11 August 2008

On the News

Somewhere, Thoreau wrote that one might read a newspaper once to discover some news, but that further reading is merely indulging in gossip. The Rabbis condemn those who engage in gossip to Gehinnom in perpetuity. On March 7, 1852 Henry David said “The news I hear for the most part is not news to my genius. It is the stalest repetition. . . . We should wash ourselves clean of such news.”

The news today is such. Wars continue to be fought and other wars begin; issues of global warming persist; Brett Favre is a big hit for New York Jet Fans; and the American 400 meter relay beat the French by .08 seconds. I think losing at the Olympics is just as beautiful as winning. And this news of the numbers steals my time.

I read the newspapers nonetheless. As I said elsewhere (a phrase popular among academics and use for shameless self-promotion), I daily check the headlines online from the New York Times, peruse them periodically during the day, and the news weighs heavily on my consciousness. Despite his bravura, Thoreau knew the daily events, and often responded to them in writing. For example, you might read his vicious reporting in his journal of the hanging of John Brown in 1859. It was, I think, his ideal to stay uninformed, but it was his fate not to remain so.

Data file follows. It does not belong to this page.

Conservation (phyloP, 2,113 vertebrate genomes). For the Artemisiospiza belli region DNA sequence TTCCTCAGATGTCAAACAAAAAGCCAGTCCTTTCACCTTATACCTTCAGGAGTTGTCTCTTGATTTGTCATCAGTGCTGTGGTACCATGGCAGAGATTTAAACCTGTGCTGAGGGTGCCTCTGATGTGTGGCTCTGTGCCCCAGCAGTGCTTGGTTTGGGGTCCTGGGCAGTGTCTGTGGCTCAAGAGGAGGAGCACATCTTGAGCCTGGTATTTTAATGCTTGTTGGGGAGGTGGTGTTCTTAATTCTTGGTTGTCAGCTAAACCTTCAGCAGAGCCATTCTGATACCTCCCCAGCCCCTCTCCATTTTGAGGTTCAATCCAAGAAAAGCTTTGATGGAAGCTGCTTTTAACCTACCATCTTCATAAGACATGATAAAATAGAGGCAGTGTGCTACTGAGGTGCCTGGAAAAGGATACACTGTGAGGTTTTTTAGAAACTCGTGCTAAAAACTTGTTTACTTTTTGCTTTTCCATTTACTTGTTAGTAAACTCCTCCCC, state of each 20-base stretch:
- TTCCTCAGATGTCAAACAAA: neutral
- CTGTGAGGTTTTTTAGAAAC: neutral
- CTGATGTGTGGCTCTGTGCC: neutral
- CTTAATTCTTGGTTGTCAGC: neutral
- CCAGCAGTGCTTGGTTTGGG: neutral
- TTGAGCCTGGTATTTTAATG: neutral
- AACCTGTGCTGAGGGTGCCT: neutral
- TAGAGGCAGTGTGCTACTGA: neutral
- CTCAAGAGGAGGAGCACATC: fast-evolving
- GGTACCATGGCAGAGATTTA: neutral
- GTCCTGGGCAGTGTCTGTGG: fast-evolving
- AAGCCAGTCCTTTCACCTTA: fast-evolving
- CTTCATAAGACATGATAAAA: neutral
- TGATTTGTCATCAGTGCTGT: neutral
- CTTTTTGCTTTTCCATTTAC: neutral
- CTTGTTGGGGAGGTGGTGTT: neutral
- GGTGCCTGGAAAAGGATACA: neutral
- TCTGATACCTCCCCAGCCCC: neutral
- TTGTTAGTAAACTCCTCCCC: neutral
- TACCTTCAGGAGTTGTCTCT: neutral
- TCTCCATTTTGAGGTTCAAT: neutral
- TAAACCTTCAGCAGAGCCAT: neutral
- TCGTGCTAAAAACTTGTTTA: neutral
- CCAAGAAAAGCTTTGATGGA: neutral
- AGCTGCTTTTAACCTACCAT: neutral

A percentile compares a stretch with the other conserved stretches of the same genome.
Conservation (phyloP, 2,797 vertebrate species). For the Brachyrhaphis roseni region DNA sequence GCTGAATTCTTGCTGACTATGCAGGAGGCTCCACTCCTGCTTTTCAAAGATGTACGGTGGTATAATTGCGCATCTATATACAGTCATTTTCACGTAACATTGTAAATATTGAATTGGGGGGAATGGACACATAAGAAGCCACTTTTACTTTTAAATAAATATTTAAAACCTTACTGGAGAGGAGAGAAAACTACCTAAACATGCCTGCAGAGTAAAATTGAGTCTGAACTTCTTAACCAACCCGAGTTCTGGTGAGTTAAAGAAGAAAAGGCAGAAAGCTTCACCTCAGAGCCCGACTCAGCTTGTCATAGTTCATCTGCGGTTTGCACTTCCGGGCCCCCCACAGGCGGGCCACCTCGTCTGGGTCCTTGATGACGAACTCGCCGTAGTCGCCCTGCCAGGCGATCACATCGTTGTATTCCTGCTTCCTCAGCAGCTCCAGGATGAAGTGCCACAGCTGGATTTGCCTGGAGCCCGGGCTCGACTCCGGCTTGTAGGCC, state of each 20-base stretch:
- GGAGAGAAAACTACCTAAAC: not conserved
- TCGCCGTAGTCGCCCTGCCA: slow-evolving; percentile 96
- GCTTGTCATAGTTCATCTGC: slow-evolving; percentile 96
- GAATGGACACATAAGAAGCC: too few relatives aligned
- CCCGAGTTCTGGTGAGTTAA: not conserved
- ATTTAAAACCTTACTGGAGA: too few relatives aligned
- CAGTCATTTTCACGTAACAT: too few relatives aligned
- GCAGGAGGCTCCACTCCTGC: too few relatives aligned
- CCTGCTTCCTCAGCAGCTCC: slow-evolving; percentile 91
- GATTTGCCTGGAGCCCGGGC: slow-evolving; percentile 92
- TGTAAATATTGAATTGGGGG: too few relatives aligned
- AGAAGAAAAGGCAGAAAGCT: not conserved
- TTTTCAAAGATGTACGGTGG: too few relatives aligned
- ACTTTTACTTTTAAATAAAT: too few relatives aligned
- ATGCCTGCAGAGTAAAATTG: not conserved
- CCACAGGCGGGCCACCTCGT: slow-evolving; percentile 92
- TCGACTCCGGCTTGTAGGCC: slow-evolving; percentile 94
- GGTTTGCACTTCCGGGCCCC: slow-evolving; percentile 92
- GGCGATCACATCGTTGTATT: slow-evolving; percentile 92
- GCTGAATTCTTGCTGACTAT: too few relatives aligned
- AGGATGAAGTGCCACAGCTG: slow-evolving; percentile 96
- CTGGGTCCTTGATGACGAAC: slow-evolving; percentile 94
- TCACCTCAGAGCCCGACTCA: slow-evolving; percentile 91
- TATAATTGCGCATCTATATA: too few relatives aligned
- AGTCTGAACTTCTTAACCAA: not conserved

I read the news, but I don’t have to do so to know that wars are taking place and are being even now planned; I don’t have to read the papers to know about the horrors of Darfur, or the injustices of people and governments. Oh, I don’t dismiss the details though the total picture is clear.

There is nothing more important than the end of the horror, the horror, but I grow so weary and depressed constantly hearing about it. And so much time is spent on the hundredths of a second. Tomorrow the order would all be reversed. It is like 1984: the events stay the same but the names change, as I’ve said elsewhere.

Thoreau bemoaned the time spent on the news and such. He says, “In proportion as our inward life fails, we go more constantly and desperately to the post-office. You may depend on it, that the poor fellow who walks away with greatest number of letters, proud of his extensive correspondence, has not heard from himself this long while.” Thoreau knew only too well how the world oppresses and subverts our purposes. Hillel knew the conflict; he said, “If I am not for myself, who will be? If I am only for myself, what am I?” And neither Thoreau nor Hillel had to deal with the Olympics!


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